Legislation in Minnesota to legalize same-sex marriage was announced during a state capitol news conference on Wednesday.
Democrat Senator Scott Dribble and co-author of the bill, said he hopes to “allow folks who so desire who have demonstrated the lifetime of love and commitment to get married, even if they are a same sex couple.”
Republican Senator Branden Peterson, the only member of his party co-sponsoring the legislation, was not in attendance. However, he did issue a statement expressing strong support.
“As a strong proponent of limited government, conservative principles and individual liberty, I am proud to add my name as co-author of legislation to secure the freedom to marry for same-sex couples in Minnesota,” he said.
Peterson also recently told 429 Magazine “we can strengthen the institution of marriage by allowing all Minnesotans the freedom to participate in it and pursue happiness, free from government roadblocks. Now is the time to do the right thing.”
To protect religious freedom, the bill would allow gay and lesbian couples to marry, but does not force religious leaders to wed them. Religious groups that accept same-sex unions could still perform ceremonies, however.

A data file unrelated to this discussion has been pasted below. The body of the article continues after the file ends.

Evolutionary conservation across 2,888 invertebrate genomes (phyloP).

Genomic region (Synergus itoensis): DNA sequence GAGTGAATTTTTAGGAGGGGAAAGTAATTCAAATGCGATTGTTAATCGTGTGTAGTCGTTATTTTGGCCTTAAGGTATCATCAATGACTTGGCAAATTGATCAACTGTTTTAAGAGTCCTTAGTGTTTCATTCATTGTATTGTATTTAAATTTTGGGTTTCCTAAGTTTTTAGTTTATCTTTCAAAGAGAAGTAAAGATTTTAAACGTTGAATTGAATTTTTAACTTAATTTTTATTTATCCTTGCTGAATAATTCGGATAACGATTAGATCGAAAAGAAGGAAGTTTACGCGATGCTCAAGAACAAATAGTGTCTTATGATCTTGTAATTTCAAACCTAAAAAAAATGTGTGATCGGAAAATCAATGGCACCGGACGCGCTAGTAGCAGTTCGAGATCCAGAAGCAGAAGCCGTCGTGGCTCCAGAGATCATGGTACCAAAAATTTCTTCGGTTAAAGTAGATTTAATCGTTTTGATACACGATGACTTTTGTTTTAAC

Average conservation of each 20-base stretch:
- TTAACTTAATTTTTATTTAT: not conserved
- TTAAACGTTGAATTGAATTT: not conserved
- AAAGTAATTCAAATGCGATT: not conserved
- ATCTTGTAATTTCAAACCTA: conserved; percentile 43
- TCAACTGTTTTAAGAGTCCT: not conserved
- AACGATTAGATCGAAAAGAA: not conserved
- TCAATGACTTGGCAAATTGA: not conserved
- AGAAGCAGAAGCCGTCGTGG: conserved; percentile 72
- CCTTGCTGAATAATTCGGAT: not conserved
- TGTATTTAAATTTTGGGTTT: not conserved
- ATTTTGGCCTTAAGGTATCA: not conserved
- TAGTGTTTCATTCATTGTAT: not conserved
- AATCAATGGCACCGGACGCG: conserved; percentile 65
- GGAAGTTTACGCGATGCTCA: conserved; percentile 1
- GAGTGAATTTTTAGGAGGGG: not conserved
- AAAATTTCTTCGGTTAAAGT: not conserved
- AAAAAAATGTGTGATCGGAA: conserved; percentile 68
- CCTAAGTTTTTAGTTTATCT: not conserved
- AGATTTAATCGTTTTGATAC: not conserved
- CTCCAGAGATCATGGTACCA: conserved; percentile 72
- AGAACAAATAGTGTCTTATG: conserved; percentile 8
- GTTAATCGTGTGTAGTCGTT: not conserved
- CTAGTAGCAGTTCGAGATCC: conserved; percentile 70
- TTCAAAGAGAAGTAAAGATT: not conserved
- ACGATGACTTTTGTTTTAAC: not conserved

A press conference for those still in opposition will be held this afternoon to state why they oppose marriage equality. According to the Minnesota Star Tribune, opponents have argued that if same-sex marriage were legal, then it would be taught in school, and children are best served by heterosexual parents.
Additionally, an anti-marriage equality rally will be held March 7 and The National Organization for Marriage says it plans to spend $500,000 to defeat any Minnesota Republican who votes in favor of marriage equality and finance any Democrat who votes against the bill.
The battle over marriage equality in Minnesota has been increasing in intensity over the past two years. Last November, Minnesotans voted down a constitutional amendment proposed by Republicans that would have defined marriage as between a man and a woman. It failed by about 150,000 votes after a long and expensive campaign.
“It was a very clear statement,” said Representative Karen Clark, a Minneapolis Democrat. “We are now ready to take the next steps.”
Legislative leaders, currently tied up in a budget fight, have yet to commit to bringing up the marriage issue for a floor vote. And Dibble himself is unsure if he has the votes to pass the bill in the Democratic-led Legislature.
Governor Mark Dayton has committed to signing the marriage equality bill should it come to his desk.